What the Tories did not take sufficient account of was something which had been apparent over the previous five years—the size of the minority which was bitter, angry and ready to fight if it could win majority support. This minority had made its presence felt in the pits again and again during the previous two years, just as it had in engineering and motors. There was a growing number of unofficial strikes arising out of arguments over bonus payments, productivity and managerial bullying at individual pits.

The aim of the NPLA, which ended payment by results in the pits in the late 1960s, had been to reduce the industry’s traditionally very high level of unofficial strikes. To some extent it succeeded: in 1971 there were only 135 stoppages in coal mining, involving fewer than 10 percent of miners. But in 1982 there were 403 stoppages involving 225,000 miners and in 1983 there were 355 stoppages involving 133,000 miners.

The productivity scheme, which had tended to split the miners when it came to big national questions, was also generating increasing militancy in all areas and pits over local issues. The Coal Board was encouraged by the defeat of the union in the national ballots to apply pressure for increased productivity in each pit. Increased payments (for instance, for working in water) that used to be taken for granted now had to be fought for, and there was an appreciable increase in the level of harassment of miners by overmen and managers.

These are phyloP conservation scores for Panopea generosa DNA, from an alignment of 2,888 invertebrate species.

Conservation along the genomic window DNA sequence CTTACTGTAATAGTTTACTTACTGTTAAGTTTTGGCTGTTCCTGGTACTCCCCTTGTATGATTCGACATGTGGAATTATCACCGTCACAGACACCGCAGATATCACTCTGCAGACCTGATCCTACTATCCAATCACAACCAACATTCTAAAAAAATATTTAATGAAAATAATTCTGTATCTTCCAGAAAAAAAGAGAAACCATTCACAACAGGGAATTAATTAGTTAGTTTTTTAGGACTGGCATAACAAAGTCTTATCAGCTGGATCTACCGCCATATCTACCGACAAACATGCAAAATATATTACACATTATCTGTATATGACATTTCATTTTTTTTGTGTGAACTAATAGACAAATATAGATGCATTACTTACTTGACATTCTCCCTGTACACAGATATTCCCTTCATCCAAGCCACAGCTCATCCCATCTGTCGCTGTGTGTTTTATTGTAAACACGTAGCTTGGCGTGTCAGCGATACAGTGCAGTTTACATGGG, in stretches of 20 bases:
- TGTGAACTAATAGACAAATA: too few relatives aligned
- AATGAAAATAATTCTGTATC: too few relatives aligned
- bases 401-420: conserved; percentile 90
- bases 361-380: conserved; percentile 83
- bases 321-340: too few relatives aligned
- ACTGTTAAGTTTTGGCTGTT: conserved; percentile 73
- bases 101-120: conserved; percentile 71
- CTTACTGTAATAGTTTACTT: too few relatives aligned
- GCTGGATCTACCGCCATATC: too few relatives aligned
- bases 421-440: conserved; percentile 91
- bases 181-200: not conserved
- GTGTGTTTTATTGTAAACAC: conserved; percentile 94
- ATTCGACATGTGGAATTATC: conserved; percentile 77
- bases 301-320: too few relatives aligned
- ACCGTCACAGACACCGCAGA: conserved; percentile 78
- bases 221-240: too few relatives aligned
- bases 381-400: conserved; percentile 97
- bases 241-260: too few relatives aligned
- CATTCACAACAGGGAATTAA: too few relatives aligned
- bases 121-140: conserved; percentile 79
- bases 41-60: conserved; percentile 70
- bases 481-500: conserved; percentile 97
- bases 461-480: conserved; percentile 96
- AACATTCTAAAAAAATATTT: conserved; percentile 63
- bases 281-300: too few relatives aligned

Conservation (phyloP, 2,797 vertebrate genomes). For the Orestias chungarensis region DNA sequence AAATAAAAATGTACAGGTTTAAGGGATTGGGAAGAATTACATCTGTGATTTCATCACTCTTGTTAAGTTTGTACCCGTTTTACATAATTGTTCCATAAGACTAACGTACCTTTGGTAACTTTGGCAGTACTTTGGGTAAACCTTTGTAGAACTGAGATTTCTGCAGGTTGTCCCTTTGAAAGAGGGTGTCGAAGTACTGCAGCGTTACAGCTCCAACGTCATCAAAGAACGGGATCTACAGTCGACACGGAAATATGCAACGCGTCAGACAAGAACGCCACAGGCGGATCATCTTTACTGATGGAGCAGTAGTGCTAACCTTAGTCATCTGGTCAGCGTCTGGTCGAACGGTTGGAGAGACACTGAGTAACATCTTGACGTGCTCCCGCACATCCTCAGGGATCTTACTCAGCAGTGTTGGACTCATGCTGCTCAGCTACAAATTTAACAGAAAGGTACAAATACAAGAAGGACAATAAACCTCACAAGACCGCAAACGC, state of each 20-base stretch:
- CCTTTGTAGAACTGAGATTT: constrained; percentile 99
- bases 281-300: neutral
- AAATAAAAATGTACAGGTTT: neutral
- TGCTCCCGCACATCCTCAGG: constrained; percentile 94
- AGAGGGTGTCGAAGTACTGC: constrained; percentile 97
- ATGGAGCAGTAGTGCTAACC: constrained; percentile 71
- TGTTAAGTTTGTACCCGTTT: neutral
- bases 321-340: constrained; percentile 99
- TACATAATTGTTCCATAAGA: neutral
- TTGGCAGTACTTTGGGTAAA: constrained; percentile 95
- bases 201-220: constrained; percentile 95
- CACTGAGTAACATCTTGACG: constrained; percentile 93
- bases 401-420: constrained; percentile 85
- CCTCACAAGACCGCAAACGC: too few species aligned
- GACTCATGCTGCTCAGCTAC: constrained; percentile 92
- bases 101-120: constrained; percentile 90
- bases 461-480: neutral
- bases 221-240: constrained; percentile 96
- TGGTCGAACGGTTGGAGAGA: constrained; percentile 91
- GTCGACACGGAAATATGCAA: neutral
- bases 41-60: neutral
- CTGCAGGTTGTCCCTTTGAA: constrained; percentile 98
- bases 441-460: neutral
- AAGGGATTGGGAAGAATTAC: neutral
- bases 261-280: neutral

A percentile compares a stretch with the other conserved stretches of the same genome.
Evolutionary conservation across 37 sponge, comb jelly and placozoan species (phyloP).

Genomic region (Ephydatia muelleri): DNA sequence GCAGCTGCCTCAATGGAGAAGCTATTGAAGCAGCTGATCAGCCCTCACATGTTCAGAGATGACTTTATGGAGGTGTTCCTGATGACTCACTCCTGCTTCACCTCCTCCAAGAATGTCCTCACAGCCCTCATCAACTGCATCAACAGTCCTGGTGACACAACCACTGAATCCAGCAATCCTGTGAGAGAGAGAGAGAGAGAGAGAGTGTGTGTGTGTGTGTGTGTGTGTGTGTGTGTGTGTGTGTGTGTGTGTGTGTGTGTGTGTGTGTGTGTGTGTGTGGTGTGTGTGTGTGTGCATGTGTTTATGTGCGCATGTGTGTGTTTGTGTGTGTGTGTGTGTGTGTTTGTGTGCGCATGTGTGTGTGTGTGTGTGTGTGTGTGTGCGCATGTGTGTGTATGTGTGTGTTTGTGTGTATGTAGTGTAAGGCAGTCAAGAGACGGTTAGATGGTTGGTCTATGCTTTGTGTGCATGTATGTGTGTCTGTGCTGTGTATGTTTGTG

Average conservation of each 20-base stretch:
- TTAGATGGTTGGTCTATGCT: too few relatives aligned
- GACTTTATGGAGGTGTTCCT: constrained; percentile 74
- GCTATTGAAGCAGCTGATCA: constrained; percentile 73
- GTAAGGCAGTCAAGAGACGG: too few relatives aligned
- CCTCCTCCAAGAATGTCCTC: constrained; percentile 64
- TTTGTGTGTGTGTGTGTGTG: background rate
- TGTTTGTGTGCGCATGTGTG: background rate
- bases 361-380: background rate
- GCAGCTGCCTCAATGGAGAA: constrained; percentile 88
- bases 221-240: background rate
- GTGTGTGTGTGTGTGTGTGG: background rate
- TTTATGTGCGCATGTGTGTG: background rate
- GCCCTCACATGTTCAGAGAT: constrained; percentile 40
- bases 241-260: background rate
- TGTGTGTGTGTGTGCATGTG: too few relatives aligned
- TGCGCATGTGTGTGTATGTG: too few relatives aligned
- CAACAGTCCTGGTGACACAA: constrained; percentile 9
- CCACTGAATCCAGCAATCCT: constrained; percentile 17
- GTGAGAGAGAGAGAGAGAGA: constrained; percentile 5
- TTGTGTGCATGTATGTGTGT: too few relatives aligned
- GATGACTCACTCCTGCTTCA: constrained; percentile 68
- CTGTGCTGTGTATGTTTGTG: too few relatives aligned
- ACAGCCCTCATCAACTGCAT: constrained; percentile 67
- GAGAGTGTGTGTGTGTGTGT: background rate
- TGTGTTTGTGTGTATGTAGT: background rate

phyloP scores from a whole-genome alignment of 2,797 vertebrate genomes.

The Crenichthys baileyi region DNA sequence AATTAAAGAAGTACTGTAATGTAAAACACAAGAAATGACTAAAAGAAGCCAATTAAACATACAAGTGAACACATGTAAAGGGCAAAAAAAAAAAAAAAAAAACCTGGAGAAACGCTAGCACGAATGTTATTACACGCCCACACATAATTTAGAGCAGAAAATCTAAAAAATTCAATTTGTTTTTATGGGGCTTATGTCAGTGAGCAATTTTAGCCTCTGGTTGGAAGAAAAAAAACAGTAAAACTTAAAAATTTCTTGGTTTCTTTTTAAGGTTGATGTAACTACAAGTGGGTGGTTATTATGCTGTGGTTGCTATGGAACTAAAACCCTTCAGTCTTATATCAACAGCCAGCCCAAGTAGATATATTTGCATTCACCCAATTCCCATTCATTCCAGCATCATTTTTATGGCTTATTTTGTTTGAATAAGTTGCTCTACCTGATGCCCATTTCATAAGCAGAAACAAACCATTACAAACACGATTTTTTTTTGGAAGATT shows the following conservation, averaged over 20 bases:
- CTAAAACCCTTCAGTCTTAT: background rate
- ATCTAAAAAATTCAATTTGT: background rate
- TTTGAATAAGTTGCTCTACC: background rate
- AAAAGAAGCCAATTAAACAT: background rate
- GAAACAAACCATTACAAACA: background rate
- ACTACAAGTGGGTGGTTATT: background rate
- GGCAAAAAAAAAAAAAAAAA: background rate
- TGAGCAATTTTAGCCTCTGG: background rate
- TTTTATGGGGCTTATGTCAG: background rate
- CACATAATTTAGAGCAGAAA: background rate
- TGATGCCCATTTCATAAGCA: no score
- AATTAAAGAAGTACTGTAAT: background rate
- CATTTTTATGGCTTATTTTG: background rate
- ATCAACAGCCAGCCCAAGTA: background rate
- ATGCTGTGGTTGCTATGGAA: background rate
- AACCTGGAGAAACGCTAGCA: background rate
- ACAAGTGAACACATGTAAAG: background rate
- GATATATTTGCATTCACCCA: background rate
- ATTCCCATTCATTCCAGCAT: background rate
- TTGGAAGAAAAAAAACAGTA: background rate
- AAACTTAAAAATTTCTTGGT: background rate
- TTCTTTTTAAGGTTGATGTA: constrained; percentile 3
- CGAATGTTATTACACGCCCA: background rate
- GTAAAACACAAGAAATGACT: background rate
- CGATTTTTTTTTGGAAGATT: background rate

The result was a rash of local disputes. These strikes were often similar to those in the car industry—fantastic upsurges of militancy from young workers, but not accompanied by a level of organisation able to counter the pressure from officials for a settlement. The process of bureaucratisation at the workplace level had started earlier in the National Union of Mineworkers than in engineering or motors. In some places it existed even before the war, and nationalisation had given it a big boost.13 The rise of rank and file militancy in the late 1960s and early 1970s provided a counter-pressure to this trend.

Success in 1972 enabled the networks of militants to go further and to win control of the official union machine in Yorkshire, with the election of Scargill as Area president and Owen Briscow as general secretary. However, in winning the Area leadership, the left allowed the network of grassroots activists to dissolve into the bureaucratic machine at both pit and Area level. As the left took control of the union machine, its own attitudes began to change. Many of the officials began to feel that they played an indispensable role not just for the workers they represented but for the Coal Board as well, regarding themselves as partners with the Coal Board management in running the industry.

But what Thatcher and MacGregor forgot when they staged their provocations in March was that they were deliberately upsetting the very union full-timers who had been restraining the militant minority for the past year. The 1984 strike took off so rapidly in Yorkshire in its first week because the Area officials were giving the go-ahead to the same young “hotheads” they had condemned during the unofficial disputes a few months earlier